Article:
Potato Soup: Explained in Detail

I’ve been asked to write up an extended explanation of the Potato Soup that I learned how to make and now have fallen in love with. I made it for Jen’s mom last night and took many pictures to accomplish this task. For anyone new reading this, I was taught this recipe from a gal named Glory. She is an interpreter at the Living Museum in Nevada City, Montana. This recipe is reportedly over 150 years old and used quite frequently in those days. Especially when no real meat was to be had.

So, here goes…

IMG_5137

Chop one garlic nice and small. Follow that with half of an onion and one-half pound of bacon cooked up and broken into small pieces.

IMG_5156

Toss it all into a pot with one stick of butter (1/2 cup). I use a cast iron pot. It cooks very well and the residual heat when you turn off the burner keeps the soup hot for quite some time.

IMG_5174

IMG_5160

Since measuring devices weren’t all that common 150 years ago (at least among the little people), use your hand and put enough salt and pepper to fill the small cup of your hand and toss it into the pot. I used a little more than needed in this picture because I was making a “double recipe.”

IMG_5163

Turn on the burner to medium-high heat and let it cook up nice and yummy. Taking a spoonful to eat when it is done and before adding the potatoes and water is a favorite activity in my home.

IMG_5173

It takes about 5 minutes to cook it up when medium-high heat is used. Stir this all up while it is cooking to mix all the flavors together!

IMG_5182

When it is nearly ready for the potatoes, toss in a bigger handful of chives into the mix. Stir it and get ready for the potatoes. If you’re not quite done cutting the potatoes, turn the heat off to keep from burning your starter.

IMG_5166

Rinse your potatoes and clean all the residual dirt off of them from being in the ground. I am showing you red potatoes but I caution: the soup does not taste as good with reds and it does not thicken as well with reds. The white potatoes are best. I did not have any in the house when I made the soup yesterday.

IMG_5167

Chop the potatoes. Do not worry about uniform size. I always have a few small pieces and a few larger ones. The number of potatoes cut up is determined by what you have available and/prefer. Typically, I cut up about 3 or 4 large potatoes per pot of soup. If you’d wish more potatoes in your soup, then toss in some more. Start with two and go from there. You can always add more potatoes before adding the water to make sure you have as many as you want.

IMG_5187

It really is dependent on what you prefer and what happens when you are wielding your knife. Looking at the pictures of my hands, I have to say, they really do look like my dad’s hands! The older I get the more I see my father’s hands in my own. I’m not sure if I should be dismayed or proud to have his hands. Of course, my entire body is near identical to my father. Expect the girl parts, of course.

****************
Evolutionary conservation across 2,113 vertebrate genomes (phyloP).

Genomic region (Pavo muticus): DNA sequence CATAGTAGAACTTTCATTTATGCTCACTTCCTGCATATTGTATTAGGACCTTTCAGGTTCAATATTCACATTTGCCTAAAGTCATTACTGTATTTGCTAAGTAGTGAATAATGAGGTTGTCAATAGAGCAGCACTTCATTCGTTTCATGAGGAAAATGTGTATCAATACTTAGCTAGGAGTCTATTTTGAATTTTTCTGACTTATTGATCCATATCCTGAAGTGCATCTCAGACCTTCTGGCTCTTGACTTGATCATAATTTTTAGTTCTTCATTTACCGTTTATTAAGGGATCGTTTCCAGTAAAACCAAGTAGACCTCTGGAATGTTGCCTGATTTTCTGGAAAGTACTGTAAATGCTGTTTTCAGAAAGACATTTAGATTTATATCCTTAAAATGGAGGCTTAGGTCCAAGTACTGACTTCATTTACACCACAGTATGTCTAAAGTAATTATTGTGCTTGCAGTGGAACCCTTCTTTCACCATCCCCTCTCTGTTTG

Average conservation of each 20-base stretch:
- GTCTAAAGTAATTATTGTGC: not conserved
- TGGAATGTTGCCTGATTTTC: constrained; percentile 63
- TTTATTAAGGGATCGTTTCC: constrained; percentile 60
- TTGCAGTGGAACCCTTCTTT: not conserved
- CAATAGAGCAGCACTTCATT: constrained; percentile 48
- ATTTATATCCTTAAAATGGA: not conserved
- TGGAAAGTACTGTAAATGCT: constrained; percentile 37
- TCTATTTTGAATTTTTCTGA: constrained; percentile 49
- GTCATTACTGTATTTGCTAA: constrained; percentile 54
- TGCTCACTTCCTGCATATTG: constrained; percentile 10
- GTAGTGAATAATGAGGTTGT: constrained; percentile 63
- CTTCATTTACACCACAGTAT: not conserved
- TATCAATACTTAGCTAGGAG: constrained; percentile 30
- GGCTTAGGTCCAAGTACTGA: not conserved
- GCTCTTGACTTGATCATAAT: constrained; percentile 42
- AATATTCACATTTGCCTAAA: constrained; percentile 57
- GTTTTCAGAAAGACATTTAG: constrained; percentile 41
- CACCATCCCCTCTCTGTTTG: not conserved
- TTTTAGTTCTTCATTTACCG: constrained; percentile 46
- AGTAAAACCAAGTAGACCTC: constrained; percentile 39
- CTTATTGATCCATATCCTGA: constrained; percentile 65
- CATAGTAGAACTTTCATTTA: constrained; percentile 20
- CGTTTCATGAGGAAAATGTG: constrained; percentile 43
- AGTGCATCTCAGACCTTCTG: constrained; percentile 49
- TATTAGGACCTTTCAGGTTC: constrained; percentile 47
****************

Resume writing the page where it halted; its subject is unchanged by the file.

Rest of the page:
IMG_5192

When your base is finished and the potatoes are all chopped up, put them into the pot.

IMG_5206

Before adding any water, make sure you have your desired amount of potatoes. Also, stir it up with the base of the soup to coat the potatoes a bit before pouring on the water. I’m not sure this part makes a difference. I just like to do it.

IMG_5217

Add enough water to cover the potatoes and not a drop more. You don’t want a soup that is too runny.

IMG_5224

That looks good but now we have to cook it. We’re going to turn our heat to high at this point.

IMG_5229

The decision to lid or not lid is yours and yours alone. My cast iron pot came with this lid. The bumps assist in keeping the moisture in the pot. Some days I lid, some days I choose not to lid.

IMG_5236

Occasionally stirring, watch for the intense boiling of the soup. When you get to this step, go ahead and turn the heat down to medium-low. Let it simmer for a good hour before deciding it might be done. Don’t forget to stir it now and again!

IMG_5246

Keep an eye on the potatoes. As they heat up, they’ll release their starch into the water and start thickening up the soup. As I said, the reds don’t do as well as the whites, so my soup doesn’t look like it is thickening up. However, these potatoes are done. To test, try and use your spoon to squish a potato against the sides of the pot. If it squishes nicely, it’s nearly done. Let it slowly simmer for another little bit and then serve. It took just about an hour to get my soup to perfection last night.

IMG_5248

Soup’s done! Let’s eat! Yours will look differently if you use white potatoes. Remember that part. You could serve this with crackers or rolls but we never have. As a diabetic, I get enough of the starch via the potatoes and don’t add to it with more. In my home, we eat this as is, with no other compliments.

I hope this all made sense. Enjoy a simple soup sometime soon!

naia signature

Advertisements
Categories: Basics of Cooking, Cooking School, Dinner, Family, Photography | 3 Comments

Post navigation

3 thoughts on “Potato Soup: Explained in Detail

  1. Thank you!

Leave a Reply

Fill in your details below or click an icon to log in:

WordPress.com Logo

You are commenting using your WordPress.com account. Log Out /  Change )

Google+ photo

You are commenting using your Google+ account. Log Out /  Change )

Twitter picture

You are commenting using your Twitter account. Log Out /  Change )

Facebook photo

You are commenting using your Facebook account. Log Out /  Change )

Connecting to %s

Create a free website or blog at WordPress.com.

%d bloggers like this: